Ray Carroll: Why I joined the fight to end opiate abuse

By Ray Carroll

Just shy of 20 years as Pima County’s District 4 supervisor, it was time to decide whether to seek a sixth term or hang up my spurs from elected life altogether. I decided now would be the right time to do an encore career in the world of nonprofit service. I hope to somehow move my success in politics to significance in a more direct and meaningful way with humanity as my focus.

Long before I was in politics, I served as foundation manager for Sister Kathleen Clark’s Casa de Los Niños Foundation. She had been an emergency room nurse; saddened by seeing the same children in crisis over and over and over, she prayed for a solution to end child abuse. It was then she realized that “the someone” who could help was herself.

Like Sister Kathleen, I, too, had an epiphany that the most meaningful humanitarian work I could do is to focus on the U.S. opiate crisis, ending its rampant toll on our nation by joining the lifesaving team of experts at Amity Foundation.

It is with the Amity Foundation that I have found the perfect place for my encore career.

I am grateful to the leadership of this nationally recognized organization in the battle against the opioid epidemic. Amity was a leader in this battle in the 1970s and is still engaged to this day. Amity Foundation is dedicated to the research and development of the best practices in fighting addiction of all types and possesses enormous expertise in family reunification, rebuilding lives and providing integrity, hope and possibilities for all.

On Aug. 23, National Public Radio featured a segment about skyrocketing addiction issues in the United States. It revealed the shocking fact that 40 percent of the U.S. is experiencing an addiction issue – including addictions to food, gambling, sex/pornography, work, exercise, social-media and others beyond substance abuse.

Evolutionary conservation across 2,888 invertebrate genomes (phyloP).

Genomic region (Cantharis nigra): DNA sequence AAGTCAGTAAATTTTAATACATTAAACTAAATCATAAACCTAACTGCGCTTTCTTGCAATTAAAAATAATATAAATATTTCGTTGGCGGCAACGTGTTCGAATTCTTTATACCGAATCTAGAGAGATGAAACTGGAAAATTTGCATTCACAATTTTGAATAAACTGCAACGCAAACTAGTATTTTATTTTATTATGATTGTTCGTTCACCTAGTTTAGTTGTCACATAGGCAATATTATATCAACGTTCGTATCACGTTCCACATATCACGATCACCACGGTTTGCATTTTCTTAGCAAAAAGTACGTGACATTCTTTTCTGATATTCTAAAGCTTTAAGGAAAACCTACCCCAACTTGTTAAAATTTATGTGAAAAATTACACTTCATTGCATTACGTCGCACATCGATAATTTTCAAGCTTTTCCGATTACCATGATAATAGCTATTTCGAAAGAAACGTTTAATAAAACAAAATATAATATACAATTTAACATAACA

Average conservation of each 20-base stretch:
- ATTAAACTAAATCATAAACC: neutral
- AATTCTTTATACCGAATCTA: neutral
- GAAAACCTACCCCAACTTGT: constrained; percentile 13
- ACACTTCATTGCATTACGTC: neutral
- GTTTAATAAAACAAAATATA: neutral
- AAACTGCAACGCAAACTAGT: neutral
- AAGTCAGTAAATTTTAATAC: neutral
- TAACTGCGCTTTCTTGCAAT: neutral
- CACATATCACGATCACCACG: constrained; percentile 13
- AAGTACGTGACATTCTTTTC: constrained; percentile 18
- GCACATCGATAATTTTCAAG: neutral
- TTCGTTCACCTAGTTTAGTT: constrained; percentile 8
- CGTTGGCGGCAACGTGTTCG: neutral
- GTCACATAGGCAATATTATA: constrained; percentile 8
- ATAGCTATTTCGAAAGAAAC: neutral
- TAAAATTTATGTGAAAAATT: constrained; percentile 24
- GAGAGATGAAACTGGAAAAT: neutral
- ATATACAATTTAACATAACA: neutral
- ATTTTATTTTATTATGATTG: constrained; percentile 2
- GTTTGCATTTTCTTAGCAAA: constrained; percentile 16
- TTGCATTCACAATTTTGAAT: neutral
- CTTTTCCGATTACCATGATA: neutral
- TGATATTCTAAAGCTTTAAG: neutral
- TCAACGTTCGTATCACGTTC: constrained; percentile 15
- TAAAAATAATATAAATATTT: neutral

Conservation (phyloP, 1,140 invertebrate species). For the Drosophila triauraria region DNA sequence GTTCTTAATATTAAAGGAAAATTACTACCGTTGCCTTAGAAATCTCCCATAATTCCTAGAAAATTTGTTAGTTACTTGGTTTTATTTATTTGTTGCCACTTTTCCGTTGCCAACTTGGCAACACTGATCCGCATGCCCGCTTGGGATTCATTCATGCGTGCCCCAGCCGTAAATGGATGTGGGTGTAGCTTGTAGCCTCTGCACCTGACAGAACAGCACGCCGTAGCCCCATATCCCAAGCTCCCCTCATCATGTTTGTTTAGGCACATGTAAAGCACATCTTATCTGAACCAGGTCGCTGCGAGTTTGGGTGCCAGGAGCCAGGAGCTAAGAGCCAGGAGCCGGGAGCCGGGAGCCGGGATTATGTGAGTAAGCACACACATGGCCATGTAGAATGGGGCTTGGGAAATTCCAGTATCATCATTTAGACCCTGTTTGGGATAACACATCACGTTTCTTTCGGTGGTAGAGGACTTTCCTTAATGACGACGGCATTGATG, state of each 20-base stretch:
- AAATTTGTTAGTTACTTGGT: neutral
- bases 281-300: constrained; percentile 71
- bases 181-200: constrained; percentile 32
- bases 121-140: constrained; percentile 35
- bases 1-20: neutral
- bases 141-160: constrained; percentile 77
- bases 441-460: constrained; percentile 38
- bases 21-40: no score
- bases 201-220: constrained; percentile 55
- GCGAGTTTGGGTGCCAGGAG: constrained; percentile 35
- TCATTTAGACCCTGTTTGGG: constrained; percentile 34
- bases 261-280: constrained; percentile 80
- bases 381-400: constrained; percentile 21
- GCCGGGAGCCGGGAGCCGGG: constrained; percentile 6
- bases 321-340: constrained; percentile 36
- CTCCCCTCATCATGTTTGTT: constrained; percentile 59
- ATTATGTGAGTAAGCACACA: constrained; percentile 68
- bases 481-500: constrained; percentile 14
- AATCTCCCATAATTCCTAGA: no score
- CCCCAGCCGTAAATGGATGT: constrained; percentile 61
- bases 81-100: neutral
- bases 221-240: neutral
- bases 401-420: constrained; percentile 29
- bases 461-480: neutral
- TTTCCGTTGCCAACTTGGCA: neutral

Opioids were never intended to be a cure-all. But their growing and ubiquitous availability has led our mothers, fathers, children, grandchildren, friends, spouses, employers and neighbors to become disenfranchised, addicted, dying in ever-increasing numbers. This epidemic is eroding our communities, our values and the fabric of our society at an ever-increasing rate and accelerating pace.

Turning our heads away from this problem only allows it to grow, literally faster by the day.

I want my community to engage with us in this fight! This insidious epidemic is now at a level where opioid overdoses total 142 deaths every single day nationally – two die every day in Arizona. My friend, Gov. Doug Ducey, has recently declared a public health emergency in our Grand Canyon State, and I have been involved in the discussions and actions taken at a national level. The U.S., which has 5 percent of the world’s population, consumes 80 percent of all prescribed opiates produced and distributed worldwide.

In the deserving communities of Tucson, Pima County and beyond, I want to do well and do good while working alongside so many of my friends who have committed to a life of service. I admire people in Pima County who devote themselves tirelessly to causes, which are too numerous to mention here.

Please visit www.amityfdn.org online. If you have a problem or would like to help, you can reach me at rcarroll@amityfdn.org

Ray Carroll is a former Pima County Supervisor.

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